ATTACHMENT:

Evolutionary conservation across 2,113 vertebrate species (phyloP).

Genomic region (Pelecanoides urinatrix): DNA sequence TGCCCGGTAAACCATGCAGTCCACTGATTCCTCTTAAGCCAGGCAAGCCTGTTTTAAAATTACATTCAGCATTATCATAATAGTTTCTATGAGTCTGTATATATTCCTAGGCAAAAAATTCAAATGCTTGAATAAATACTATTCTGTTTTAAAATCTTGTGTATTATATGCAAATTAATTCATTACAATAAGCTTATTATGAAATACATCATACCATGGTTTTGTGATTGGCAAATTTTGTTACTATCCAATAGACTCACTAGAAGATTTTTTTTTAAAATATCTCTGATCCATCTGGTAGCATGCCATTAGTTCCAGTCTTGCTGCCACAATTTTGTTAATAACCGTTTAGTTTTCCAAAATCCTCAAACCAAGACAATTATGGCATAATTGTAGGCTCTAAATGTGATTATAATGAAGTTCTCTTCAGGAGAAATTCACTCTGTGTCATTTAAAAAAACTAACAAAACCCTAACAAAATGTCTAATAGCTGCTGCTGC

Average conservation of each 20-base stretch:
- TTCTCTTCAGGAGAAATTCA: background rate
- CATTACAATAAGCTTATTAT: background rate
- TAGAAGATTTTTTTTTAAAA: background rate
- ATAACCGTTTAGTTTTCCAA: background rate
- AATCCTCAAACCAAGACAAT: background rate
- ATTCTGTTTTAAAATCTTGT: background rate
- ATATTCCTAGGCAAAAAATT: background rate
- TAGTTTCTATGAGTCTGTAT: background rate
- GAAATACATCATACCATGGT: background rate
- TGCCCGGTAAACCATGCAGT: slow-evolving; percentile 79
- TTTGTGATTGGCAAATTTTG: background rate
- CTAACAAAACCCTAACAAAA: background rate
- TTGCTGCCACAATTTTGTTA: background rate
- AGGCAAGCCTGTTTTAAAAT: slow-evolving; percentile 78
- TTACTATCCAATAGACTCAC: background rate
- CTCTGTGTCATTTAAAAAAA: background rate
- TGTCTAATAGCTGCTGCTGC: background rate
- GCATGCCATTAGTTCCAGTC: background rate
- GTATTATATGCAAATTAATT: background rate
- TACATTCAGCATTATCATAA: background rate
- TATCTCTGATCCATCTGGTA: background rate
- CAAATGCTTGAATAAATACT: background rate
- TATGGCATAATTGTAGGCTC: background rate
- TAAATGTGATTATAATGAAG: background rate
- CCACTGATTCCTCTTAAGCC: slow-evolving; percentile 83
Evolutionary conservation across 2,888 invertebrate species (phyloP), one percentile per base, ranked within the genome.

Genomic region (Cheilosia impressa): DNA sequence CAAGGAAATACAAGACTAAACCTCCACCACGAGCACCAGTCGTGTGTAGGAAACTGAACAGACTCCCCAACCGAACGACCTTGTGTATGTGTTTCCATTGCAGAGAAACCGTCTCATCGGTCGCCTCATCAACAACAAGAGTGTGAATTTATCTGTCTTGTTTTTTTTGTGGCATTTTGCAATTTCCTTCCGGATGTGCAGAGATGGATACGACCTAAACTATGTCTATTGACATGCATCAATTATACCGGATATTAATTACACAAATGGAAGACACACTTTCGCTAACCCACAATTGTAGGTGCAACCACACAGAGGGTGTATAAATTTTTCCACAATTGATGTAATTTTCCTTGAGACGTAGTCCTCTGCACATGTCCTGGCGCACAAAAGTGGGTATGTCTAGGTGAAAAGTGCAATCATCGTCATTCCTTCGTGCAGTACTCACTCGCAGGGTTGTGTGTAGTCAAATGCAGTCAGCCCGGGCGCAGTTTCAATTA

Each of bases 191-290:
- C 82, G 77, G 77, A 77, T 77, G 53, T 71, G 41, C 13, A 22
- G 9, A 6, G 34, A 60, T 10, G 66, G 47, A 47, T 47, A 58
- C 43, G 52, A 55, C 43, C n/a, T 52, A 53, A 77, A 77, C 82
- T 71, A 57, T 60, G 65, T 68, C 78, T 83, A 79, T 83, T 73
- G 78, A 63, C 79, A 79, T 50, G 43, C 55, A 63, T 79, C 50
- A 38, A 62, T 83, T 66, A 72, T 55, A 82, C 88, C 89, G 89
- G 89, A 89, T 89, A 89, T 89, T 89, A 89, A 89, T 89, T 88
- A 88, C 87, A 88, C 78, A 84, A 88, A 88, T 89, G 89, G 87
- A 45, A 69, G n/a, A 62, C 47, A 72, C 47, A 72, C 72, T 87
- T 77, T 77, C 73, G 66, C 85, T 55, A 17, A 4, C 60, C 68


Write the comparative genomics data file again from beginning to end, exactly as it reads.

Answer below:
Evolutionary conservation across 2,113 vertebrate species (phyloP).

Genomic region (Pelecanoides urinatrix): DNA sequence TGCCCGGTAAACCATGCAGTCCACTGATTCCTCTTAAGCCAGGCAAGCCTGTTTTAAAATTACATTCAGCATTATCATAATAGTTTCTATGAGTCTGTATATATTCCTAGGCAAAAAATTCAAATGCTTGAATAAATACTATTCTGTTTTAAAATCTTGTGTATTATATGCAAATTAATTCATTACAATAAGCTTATTATGAAATACATCATACCATGGTTTTGTGATTGGCAAATTTTGTTACTATCCAATAGACTCACTAGAAGATTTTTTTTTAAAATATCTCTGATCCATCTGGTAGCATGCCATTAGTTCCAGTCTTGCTGCCACAATTTTGTTAATAACCGTTTAGTTTTCCAAAATCCTCAAACCAAGACAATTATGGCATAATTGTAGGCTCTAAATGTGATTATAATGAAGTTCTCTTCAGGAGAAATTCACTCTGTGTCATTTAAAAAAACTAACAAAACCCTAACAAAATGTCTAATAGCTGCTGCTGC

Average conservation of each 20-base stretch:
- TTCTCTTCAGGAGAAATTCA: background rate
- CATTACAATAAGCTTATTAT: background rate
- TAGAAGATTTTTTTTTAAAA: background rate
- ATAACCGTTTAGTTTTCCAA: background rate
- AATCCTCAAACCAAGACAAT: background rate
- ATTCTGTTTTAAAATCTTGT: background rate
- ATATTCCTAGGCAAAAAATT: background rate
- TAGTTTCTATGAGTCTGTAT: background rate
- GAAATACATCATACCATGGT: background rate
- TGCCCGGTAAACCATGCAGT: slow-evolving; percentile 79
- TTTGTGATTGGCAAATTTTG: background rate
- CTAACAAAACCCTAACAAAA: background rate
- TTGCTGCCACAATTTTGTTA: background rate
- AGGCAAGCCTGTTTTAAAAT: slow-evolving; percentile 78
- TTACTATCCAATAGACTCAC: background rate
- CTCTGTGTCATTTAAAAAAA: background rate
- TGTCTAATAGCTGCTGCTGC: background rate
- GCATGCCATTAGTTCCAGTC: background rate
- GTATTATATGCAAATTAATT: background rate
- TACATTCAGCATTATCATAA: background rate
- TATCTCTGATCCATCTGGTA: background rate
- CAAATGCTTGAATAAATACT: background rate
- TATGGCATAATTGTAGGCTC: background rate
- TAAATGTGATTATAATGAAG: background rate
- CCACTGATTCCTCTTAAGCC: slow-evolving; percentile 83
Evolutionary conservation across 2,888 invertebrate species (phyloP), one percentile per base, ranked within the genome.

Genomic region (Cheilosia impressa): DNA sequence CAAGGAAATACAAGACTAAACCTCCACCACGAGCACCAGTCGTGTGTAGGAAACTGAACAGACTCCCCAACCGAACGACCTTGTGTATGTGTTTCCATTGCAGAGAAACCGTCTCATCGGTCGCCTCATCAACAACAAGAGTGTGAATTTATCTGTCTTGTTTTTTTTGTGGCATTTTGCAATTTCCTTCCGGATGTGCAGAGATGGATACGACCTAAACTATGTCTATTGACATGCATCAATTATACCGGATATTAATTACACAAATGGAAGACACACTTTCGCTAACCCACAATTGTAGGTGCAACCACACAGAGGGTGTATAAATTTTTCCACAATTGATGTAATTTTCCTTGAGACGTAGTCCTCTGCACATGTCCTGGCGCACAAAAGTGGGTATGTCTAGGTGAAAAGTGCAATCATCGTCATTCCTTCGTGCAGTACTCACTCGCAGGGTTGTGTGTAGTCAAATGCAGTCAGCCCGGGCGCAGTTTCAATTA

Each of bases 191-290:
- C 82, G 77, G 77, A 77, T 77, G 53, T 71, G 41, C 13, A 22
- G 9, A 6, G 34, A 60, T 10, G 66, G 47, A 47, T 47, A 58
- C 43, G 52, A 55, C 43, C n/a, T 52, A 53, A 77, A 77, C 82
- T 71, A 57, T 60, G 65, T 68, C 78, T 83, A 79, T 83, T 73
- G 78, A 63, C 79, A 79, T 50, G 43, C 55, A 63, T 79, C 50
- A 38, A 62, T 83, T 66, A 72, T 55, A 82, C 88, C 89, G 89
- G 89, A 89, T 89, A 89, T 89, T 89, A 89, A 89, T 89, T 88
- A 88, C 87, A 88, C 78, A 84, A 88, A 88, T 89, G 89, G 87
- A 45, A 69, G n/a, A 62, C 47, A 72, C 47, A 72, C 72, T 87
- T 77, T 77, C 73, G 66, C 85, T 55, A 17, A 4, C 60, C 68